Woke up Burdened, Went to Bed Free
By Gwenneth
Disclaimer: I don't own any of the Drop Dead Diva characters. Not making money, just enjoying myself!

Summary: AU. Disregards Fred's lack of past. Stacey and Jane both know of Fred's guardian angel status. And one day, they decide to ask him how he died. This is a scenario I found satisfying.

Fred walked into the apartment and immediately felt outnumbered. He was outnumbered, all the time, but he rarely felt boxed in by Stacey and Jane. That is, until now. Both women were sitting on the sofa, an arm draped over the back and a leg on the seat cushions. And both women were staring intently at Fred with calculating looks in their eyes.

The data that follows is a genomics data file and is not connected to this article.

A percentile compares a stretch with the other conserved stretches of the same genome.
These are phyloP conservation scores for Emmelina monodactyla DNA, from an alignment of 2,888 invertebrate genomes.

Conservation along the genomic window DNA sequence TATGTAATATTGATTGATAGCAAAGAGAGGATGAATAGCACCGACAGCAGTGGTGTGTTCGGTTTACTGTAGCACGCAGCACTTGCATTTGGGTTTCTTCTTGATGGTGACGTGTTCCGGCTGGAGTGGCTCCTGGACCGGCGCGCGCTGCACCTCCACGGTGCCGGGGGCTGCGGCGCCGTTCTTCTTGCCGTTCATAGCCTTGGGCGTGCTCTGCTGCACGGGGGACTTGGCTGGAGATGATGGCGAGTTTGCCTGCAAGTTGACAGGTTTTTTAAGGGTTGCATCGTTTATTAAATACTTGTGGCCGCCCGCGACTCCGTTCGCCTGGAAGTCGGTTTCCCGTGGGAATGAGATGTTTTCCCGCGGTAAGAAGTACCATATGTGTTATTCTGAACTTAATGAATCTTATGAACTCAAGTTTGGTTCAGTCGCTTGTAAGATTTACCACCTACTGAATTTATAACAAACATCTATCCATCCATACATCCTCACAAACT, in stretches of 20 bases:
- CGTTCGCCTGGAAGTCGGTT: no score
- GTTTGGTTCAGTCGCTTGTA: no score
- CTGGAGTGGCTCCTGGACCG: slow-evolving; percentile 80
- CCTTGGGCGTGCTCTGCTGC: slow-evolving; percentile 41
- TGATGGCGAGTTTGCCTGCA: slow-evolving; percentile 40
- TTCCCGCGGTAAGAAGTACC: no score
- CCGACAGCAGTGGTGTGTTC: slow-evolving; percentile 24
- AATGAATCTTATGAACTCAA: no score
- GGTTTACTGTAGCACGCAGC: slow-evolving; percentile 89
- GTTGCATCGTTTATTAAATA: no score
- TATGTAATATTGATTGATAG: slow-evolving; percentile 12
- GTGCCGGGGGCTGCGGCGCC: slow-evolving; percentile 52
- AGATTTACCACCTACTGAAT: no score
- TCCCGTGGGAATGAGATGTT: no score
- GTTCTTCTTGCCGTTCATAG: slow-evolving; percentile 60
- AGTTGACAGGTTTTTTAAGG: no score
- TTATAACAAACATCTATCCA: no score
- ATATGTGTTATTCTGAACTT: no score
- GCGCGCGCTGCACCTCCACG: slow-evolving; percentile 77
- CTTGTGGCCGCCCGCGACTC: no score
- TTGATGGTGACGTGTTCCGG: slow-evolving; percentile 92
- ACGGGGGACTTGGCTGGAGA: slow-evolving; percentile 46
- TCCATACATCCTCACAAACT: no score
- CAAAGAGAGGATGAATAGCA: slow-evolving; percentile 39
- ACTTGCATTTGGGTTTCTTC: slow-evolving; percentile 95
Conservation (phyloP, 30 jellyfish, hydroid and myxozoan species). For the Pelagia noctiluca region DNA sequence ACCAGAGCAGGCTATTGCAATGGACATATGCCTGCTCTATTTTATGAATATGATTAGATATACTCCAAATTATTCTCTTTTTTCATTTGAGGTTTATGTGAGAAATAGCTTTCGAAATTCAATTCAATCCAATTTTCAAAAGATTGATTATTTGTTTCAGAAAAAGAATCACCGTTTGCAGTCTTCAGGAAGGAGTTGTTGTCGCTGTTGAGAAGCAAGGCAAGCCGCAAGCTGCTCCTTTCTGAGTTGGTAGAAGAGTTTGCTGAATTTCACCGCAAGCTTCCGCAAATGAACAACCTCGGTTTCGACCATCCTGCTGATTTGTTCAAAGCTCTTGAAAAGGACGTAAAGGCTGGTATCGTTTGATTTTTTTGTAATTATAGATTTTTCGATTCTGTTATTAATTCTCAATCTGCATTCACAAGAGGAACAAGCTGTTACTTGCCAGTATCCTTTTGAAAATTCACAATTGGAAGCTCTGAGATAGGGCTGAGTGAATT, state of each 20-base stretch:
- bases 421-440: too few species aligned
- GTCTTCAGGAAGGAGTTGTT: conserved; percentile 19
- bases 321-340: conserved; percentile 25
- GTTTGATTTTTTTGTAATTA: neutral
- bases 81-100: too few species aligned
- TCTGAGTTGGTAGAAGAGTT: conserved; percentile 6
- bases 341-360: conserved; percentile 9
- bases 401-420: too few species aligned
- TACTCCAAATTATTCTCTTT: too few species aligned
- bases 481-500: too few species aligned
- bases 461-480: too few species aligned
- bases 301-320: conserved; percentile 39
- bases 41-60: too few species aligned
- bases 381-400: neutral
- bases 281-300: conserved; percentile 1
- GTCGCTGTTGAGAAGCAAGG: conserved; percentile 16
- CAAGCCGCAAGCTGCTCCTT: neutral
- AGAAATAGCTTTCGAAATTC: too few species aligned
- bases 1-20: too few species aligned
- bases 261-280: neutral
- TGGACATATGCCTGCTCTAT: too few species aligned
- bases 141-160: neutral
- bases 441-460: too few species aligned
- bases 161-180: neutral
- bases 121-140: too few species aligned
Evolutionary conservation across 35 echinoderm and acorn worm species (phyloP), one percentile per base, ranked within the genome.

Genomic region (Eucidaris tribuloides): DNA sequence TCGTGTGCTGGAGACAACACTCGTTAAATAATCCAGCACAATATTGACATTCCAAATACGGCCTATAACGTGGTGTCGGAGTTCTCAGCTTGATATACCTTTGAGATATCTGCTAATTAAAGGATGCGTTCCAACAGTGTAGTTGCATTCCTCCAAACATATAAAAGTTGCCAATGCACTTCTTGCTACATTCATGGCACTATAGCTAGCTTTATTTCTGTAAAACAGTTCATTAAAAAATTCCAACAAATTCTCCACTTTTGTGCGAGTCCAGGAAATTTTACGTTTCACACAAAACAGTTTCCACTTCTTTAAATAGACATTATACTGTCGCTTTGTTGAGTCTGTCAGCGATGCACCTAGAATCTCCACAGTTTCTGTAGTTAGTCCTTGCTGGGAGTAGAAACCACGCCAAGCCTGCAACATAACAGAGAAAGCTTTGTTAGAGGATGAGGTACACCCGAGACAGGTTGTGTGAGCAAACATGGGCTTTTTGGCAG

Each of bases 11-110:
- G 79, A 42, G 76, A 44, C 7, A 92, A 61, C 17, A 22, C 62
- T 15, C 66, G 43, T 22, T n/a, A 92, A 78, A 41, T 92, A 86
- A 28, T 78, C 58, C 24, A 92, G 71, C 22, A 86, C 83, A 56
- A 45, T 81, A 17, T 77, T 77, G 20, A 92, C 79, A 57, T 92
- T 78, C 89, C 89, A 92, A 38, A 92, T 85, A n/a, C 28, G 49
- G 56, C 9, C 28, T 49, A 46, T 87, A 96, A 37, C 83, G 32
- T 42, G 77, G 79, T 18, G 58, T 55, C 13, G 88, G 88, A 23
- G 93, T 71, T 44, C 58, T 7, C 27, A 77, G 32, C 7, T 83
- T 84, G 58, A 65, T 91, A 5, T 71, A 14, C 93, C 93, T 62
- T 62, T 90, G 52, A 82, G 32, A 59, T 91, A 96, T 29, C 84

"Do I have something on my shirt?" He deadpanned, closing the door behind him and pulling the strap of his messenger bag over his shoulder to set the heavy load on the foyer table. "I don't think I like those looks, ladies."

He moved from the door to the kitchen, painfully aware Stacey and Jane were tracking him with their eyes. Even though he was aware of their scrutiny, he was still unprepared for their enthusiast bursting from the couch and beeline for the kitchen counter.

"So, Fred," Jane said lightly. "We've been talking." She met Stacey's gaze on Fred's other side.

The two had boxed him in physically now.

"Yeh," Stacey continued. "We have a question for you. I mean, you know so much about Jane and Deb and about me, but we know next to nothing about you except that you are Jane's guardian angel." Fred winced, wishing for the umpteenth time he hadn't agreed to telling Stacey his secret. Though, it did also feel good to be honest with his girlfriend.